Wedding Day Tricks All Brides Need (As Discussed By Brides)

Weddings can be quite a hustle especially for the bride and groom as they are the center of attention. It can get tiring, frustrating and exciting in equal measure. The big day can be quite overwhelming, but there are tricks to make it simpler for you if you haven’t done a wedding yet:

When people tell you to eat beforehand, just do it – it’s important to at least have a sandwich to hold your stomach during the day because it’s highly unlikely that you will eat anything. The nerves, excitement and a rollercoaster of emotions plus being the centre of attention will be enough to kill your appetite. – Maryanne

Set aside time to cry – “I was so afraid I’d be emotional — that I’d bawl my eyes out going down the aisle so instead of meeting my groom at the altar, I had a private meeting with just us two and the photographer to give us our own emotional moment, without any other eyes on us. Of course I was still emotional and someone told me just to let it out; don’t hold it in. Once I let out a good cry, I felt better and could enjoy the rest of the ceremony/day. — Jenny S. 

Get two of everything – Have extra stuff stashed for your bridesmaids, especially if they’re traveling (extra shoes and jewelry). You can always return the stuff they don’t wear. — Sarah L.

When something big goes wrong the day of, just laugh – My bridesmaids and I walked a few blocks to the shuttle pickup, ready to head to the ceremony site for pictures. Well, the shuttle never came. Our options were to wait 30 minutes for another shuttle to come and miss out on taking photos or frantically call nearby friends and beg them for a ride. We ended up caravanning down to the site. It was hilarious. — Rebecca B.

Leave your wedding, Just for a moment – Make sure to take a moment during your reception for the two of you to stand back alone, tucked away somewhere no one will see you or bug you — I mean, congratulate you — and watch your wedding. Even just for a moment, watch your friends and family all having a great time celebrating your love. You’ve worked hard to create this day and you deserve to see it all come together. It will be gone before you know it, so take a minute to enjoy it! — Whitney W.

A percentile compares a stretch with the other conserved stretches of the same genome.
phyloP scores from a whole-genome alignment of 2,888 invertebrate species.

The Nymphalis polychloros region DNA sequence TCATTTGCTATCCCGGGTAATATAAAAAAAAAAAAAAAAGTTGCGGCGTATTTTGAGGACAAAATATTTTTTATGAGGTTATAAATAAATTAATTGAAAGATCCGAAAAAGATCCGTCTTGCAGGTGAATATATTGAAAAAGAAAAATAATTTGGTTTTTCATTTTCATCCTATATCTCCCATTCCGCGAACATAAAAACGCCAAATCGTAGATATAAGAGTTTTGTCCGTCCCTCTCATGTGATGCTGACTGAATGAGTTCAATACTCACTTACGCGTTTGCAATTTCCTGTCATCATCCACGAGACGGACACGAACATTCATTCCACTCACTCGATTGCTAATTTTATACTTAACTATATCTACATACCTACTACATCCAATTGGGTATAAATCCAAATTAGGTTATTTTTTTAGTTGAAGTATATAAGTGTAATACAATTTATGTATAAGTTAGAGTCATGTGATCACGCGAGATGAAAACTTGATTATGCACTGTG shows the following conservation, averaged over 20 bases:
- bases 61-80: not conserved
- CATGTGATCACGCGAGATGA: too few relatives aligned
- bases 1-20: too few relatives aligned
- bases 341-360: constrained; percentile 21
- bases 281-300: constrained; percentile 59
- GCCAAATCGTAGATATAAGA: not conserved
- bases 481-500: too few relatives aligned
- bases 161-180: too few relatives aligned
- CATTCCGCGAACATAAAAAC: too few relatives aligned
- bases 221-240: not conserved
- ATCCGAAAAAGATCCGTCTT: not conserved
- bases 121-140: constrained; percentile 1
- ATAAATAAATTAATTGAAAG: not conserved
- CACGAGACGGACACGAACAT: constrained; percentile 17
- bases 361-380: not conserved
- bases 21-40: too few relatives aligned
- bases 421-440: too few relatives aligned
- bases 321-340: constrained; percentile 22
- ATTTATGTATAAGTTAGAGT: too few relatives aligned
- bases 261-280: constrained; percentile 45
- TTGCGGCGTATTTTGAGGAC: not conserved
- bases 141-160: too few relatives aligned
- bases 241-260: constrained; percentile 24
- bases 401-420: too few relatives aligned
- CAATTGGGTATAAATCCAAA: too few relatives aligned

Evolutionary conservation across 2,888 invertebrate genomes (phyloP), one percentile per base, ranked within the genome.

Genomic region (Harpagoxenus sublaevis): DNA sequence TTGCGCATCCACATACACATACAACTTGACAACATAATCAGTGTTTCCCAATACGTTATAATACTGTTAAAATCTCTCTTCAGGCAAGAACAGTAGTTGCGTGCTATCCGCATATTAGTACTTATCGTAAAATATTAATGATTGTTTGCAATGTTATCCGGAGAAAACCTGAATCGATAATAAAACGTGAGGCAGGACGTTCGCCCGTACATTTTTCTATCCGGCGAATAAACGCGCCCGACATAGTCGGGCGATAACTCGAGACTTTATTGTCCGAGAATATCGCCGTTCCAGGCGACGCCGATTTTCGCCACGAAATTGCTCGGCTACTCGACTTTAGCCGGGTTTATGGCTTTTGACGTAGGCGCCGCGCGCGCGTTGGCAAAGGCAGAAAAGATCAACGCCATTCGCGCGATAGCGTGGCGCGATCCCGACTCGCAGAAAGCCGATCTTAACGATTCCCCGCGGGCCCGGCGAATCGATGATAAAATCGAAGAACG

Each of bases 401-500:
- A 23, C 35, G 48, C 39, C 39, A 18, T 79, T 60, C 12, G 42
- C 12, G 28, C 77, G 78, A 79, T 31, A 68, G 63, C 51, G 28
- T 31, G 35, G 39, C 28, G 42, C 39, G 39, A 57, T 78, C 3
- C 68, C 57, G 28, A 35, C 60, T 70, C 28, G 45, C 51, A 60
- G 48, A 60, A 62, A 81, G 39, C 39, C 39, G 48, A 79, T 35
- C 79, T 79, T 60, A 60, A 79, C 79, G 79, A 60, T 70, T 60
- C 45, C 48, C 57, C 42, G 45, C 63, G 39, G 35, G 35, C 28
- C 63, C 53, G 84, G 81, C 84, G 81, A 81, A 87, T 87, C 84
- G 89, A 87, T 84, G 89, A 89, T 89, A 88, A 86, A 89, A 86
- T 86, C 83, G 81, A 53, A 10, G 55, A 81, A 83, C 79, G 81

Buy extra, extra alcohol if your venue is BYOB – Our venue let us buy booze to stock the bar (definitely do this if you can — it’s a huge money saver), so we placed a large order (or so we thought). Even with all of that, we ended up running out of vodka very early (it was still light out!), and it wasn’t because people were drinking that much, but more that they were just ordering and putting their drinks down. In any event, my then-fiancé had a few gallons in the car he’d purchased just as a backup. It was such a good idea. — Rebecca B.


Meet the serial wedding guest

A woman by the name of Jamie Jackson from Salt Lake City in the U.S has reportedly caught nearly 50 bouquets since 1996

It’s  tradition that the unmarried lady who catches the bouquet at a wedding will be the next to get married but that is yet to happen for her as marriage seems evasive.

She has even submitted a claim to the Guinness Book of Records – the current record stands at  11 bouquets caught by Stephanie Monyak of Pennsylvania that has stood since 2004.

She says that this is her sport and that her impressive record is down to her technique, where she always stands near the front of the pack in case the bouquet hits the ceiling or chandelier and drops down short.

Jamie, keeps all of the floral arrangements in a glass-fronted cabinet in her home.

She adds on to say “I always size up my competition, but quietly, as I really want to win.”

Indian brides hire monkeys to keep “gate crashers” away

Anxious brides wanting the perfect wedding day are leaving nothing to chance in the Indian city of Agra, hiring large monkeys and their handlers to keep pesky smaller ones at bay.

Grey langurs are becoming increasingly common at outdoor weddings to ward off their natural enemy rhesus monkeys which are known to gatecrash and wreak havoc, an official said Tuesday.

“The langur-handlers are much in demand during the winter wedding season,” Ram Avtaar, an official in the city’s municipal corporation, told AFP by phone.

“They usually charge up to 3,000 rupees (Sh. 4,200)  if booked in advance but the rates can go up to Rs 10,000 ($160) in case of an emergency when monkeys have already entered a venue.”

Though revered in the majority Hindu nation, monkeys are a major menace in many cities, trashing gardens, office and residential rooftops and even viciously attacking people for food.

indian langur
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